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It’s a win-win World Cup: record-breaking prize pool to hit $1 billion at Qatar 2022

Money makes the world go round, right? Sure, the old saying is widely known, but in football, records were set lately, as the revenues went through the roof in the past decade, enabling club teams to spend more and generate more income.

The FIFA World Cup makes no exception, with an uptick in the prize pool at every edition. For the 2022 edition of the world flagship football competition, the world body, FIFA, has announced a record-breaking prize money pool, which amounts to $1 billion for the first time ever in the history of the competition.

The record-breaking $1 billion in payouts to the 32 teams taking part in the competition has been already broken down into four major categories, with four main pillars of payments to be made.

First of all, the set 2022 FIFA World Cup prize money budget is set at $440 million, or roughly 44% of the total amount of prizes. Potential payments to clubs amount to $310 million, through the FIFA World Cup Club Benefits scheme, which was part of an agreement between FIFA and the European Club Association (ECA), established in 2008 to recognize the contribution that football clubs make to the success of staging the FIFA World Cup.

Next, the insurance fees to clubs in case of injuries to players – namely players’ salaries being covered for the whole length of their rehabilitation – have known an uptick from the previous editions to $220 million, while the preparation payments have been budgeted to $70 million. Each participating team will get $1.5 million to cover their travel expenses and training camps prior to the 2022 FIFA World Cup.

26% uptick in total prize budget

It is the first time ever that the total prize pool at a FIFA World Cup has reached the $1 billion threshold, with an uptick of 26% from the previous edition in Russia, when the total prize amount reserved for the 32 participating teams was $791 million.

From the first time since prize money was introduced in the competition in Spain 1982, the growth is huge, with the total amount ballooning from $20 million, an increase of 50 times in just 40 years.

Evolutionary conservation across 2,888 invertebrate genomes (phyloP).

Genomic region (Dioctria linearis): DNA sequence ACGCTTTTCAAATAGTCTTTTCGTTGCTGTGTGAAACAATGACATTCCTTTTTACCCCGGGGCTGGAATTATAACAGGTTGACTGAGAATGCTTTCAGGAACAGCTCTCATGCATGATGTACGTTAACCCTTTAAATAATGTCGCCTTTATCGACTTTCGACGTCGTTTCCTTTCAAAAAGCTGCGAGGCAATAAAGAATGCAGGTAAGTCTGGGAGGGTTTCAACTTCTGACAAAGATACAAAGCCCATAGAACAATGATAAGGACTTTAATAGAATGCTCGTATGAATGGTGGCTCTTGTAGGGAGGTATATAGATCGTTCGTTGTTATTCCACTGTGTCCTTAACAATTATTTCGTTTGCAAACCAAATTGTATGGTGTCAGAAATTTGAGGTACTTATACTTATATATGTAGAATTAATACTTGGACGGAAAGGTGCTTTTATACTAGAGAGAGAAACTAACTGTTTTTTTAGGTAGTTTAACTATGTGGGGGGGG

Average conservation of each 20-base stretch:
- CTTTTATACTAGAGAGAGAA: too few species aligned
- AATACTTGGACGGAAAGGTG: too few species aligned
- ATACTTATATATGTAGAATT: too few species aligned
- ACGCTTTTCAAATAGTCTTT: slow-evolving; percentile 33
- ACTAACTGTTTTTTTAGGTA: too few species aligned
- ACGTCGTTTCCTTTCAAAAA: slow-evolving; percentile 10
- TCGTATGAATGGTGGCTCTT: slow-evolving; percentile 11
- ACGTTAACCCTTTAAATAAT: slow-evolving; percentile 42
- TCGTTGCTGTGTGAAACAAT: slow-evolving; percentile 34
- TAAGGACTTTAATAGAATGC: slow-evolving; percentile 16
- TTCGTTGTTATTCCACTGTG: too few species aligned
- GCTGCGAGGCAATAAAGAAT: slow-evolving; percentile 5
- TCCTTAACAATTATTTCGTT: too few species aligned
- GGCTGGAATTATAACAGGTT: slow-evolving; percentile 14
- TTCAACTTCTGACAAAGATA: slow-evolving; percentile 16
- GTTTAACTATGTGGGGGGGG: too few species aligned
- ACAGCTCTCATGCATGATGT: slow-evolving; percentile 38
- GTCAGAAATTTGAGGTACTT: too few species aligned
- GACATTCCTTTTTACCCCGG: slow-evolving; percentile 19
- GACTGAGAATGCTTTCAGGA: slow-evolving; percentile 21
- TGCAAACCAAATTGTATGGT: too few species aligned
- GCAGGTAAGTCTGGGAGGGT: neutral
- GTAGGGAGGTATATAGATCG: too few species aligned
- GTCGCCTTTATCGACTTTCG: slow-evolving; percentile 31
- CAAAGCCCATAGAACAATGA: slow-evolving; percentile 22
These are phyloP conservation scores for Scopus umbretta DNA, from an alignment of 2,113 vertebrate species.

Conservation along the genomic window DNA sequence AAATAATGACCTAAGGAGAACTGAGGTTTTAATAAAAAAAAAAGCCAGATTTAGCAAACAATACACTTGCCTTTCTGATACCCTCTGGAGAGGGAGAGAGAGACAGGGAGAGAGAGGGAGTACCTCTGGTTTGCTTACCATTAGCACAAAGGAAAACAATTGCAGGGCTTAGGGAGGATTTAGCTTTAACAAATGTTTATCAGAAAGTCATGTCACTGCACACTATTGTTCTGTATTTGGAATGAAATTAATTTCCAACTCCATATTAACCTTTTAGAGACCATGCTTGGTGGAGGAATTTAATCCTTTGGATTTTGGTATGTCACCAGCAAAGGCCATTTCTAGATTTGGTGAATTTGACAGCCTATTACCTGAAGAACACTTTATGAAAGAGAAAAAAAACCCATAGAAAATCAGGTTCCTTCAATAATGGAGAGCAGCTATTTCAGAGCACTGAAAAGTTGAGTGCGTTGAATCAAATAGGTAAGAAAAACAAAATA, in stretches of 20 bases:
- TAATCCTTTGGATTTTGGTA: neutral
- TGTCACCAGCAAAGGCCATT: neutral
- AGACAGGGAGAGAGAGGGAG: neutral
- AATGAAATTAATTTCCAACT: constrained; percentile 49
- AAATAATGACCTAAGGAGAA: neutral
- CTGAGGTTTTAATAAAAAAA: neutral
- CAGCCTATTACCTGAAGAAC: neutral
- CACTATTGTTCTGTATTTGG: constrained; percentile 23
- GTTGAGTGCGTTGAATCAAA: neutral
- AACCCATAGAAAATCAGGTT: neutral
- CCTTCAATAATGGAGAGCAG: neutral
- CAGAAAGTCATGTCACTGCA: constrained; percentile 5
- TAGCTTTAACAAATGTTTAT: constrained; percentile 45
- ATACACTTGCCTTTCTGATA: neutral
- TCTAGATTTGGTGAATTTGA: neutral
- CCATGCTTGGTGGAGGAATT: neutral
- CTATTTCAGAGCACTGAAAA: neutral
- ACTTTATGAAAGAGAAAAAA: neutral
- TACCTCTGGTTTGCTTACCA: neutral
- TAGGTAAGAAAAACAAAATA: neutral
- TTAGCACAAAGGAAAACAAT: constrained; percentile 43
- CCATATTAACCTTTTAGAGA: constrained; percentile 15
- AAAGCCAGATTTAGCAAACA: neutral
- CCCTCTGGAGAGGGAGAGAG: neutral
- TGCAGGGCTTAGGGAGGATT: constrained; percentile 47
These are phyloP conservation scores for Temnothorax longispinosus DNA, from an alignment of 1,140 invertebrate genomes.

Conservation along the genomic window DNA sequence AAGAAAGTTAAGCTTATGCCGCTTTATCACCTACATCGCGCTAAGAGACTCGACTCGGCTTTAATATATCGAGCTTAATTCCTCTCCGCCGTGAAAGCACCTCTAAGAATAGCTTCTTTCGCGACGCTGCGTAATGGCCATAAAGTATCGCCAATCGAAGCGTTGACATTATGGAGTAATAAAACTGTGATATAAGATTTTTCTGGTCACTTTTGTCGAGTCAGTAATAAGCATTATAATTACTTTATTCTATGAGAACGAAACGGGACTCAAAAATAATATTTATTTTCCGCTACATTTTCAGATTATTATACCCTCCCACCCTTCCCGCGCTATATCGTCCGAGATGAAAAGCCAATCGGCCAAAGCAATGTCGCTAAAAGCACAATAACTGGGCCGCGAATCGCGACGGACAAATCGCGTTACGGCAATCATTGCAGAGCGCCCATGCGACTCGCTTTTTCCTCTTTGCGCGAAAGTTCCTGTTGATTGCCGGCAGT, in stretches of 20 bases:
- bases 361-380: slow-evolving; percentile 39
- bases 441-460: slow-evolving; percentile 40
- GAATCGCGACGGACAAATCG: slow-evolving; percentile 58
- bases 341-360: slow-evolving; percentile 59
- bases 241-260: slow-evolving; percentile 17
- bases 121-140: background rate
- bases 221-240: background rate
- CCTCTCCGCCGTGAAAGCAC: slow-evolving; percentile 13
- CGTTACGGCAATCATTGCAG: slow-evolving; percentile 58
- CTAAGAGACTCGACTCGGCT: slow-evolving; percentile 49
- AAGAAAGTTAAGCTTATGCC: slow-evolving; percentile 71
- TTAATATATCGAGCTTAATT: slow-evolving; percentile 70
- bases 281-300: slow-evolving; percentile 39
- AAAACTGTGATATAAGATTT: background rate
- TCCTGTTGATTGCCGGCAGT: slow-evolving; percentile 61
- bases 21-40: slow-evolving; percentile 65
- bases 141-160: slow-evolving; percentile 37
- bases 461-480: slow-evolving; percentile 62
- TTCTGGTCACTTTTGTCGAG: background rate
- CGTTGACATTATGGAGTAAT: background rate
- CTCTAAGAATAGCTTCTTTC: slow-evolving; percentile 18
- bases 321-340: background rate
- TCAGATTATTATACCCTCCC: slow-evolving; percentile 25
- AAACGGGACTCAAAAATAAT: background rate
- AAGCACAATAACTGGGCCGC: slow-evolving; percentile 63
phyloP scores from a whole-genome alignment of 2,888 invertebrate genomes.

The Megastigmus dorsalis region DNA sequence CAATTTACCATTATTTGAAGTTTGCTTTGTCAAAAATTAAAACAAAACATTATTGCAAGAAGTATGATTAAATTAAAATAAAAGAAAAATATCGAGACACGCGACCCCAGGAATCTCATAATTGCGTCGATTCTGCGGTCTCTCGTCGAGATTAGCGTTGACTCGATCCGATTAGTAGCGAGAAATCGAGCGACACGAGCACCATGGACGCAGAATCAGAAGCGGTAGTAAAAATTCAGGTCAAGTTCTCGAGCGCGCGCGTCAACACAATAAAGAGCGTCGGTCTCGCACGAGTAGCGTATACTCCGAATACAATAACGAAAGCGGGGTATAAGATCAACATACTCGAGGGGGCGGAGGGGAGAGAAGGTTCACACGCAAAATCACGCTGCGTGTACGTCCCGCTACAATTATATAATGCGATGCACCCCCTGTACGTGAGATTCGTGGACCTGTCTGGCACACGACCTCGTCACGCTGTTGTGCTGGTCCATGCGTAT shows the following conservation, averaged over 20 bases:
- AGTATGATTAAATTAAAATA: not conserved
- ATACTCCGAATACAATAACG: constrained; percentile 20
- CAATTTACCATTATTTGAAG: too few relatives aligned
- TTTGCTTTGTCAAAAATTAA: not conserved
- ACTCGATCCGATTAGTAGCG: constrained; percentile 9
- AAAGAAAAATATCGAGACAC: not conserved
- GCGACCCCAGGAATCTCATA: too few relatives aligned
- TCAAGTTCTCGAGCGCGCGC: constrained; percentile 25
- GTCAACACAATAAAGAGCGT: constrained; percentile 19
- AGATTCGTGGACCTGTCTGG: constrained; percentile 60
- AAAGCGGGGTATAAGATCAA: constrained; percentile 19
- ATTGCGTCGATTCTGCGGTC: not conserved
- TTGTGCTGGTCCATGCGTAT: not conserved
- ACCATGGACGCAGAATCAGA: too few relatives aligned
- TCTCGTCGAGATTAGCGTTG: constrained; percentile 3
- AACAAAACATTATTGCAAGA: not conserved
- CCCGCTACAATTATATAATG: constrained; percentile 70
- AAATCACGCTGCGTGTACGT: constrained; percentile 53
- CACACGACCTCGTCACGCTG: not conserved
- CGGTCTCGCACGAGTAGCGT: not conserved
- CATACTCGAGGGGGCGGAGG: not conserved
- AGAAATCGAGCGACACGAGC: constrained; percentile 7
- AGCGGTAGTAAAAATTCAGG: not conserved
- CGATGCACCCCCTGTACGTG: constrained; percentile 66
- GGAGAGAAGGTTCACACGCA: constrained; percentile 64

The upward trend is also maintained at Qatar 2022, with each and every edition of the FIFA World Cup in the past 40 years registering an uptick in the total amount of prizes, but the growth has been even more accelerating, as the South Africa 2010 edition, which took place only 12 years ago, had a prize pool of $420 million.

But what about the prize money for each participating team? Well, apart from the guaranteed $1.5 million to cover their travel expenses and training camps prior to the 2022 FIFA World Cup, each participating team will earn a $9 million check for taking part in the group phase.

The teams who qualify for the Round of 16 phases will earn $13 million, the eight quarter-finalists will receive $17 million, while the top four sides each get massive improvements in payments from the $440 million money purse.

The fourth-placed side will earn $25 million, the bronze medalists will take home $27 million, with the runners-up earning $30 million. The biggest prize is awarded to the winner, another record-breaking number of $42 million.

This also amounts to roughly 21 times what the winners at Spain 1982 got, $2.2 million and it keeps FIFA’s tradition of improving the amount of money won by the world champions, with a $4 million uptick from the previous edition at Russia 2018, when France got $38 million for winning the World Cup.

It also means that the fourth-placed side at Qatar 2022 will earn more money than the winners of the Germany 2006 tournament, who got $20 million while qualifying for this tournament will earn you more than Brazil got for winning the 2002 edition, which was the first-ever to take place in Asia.

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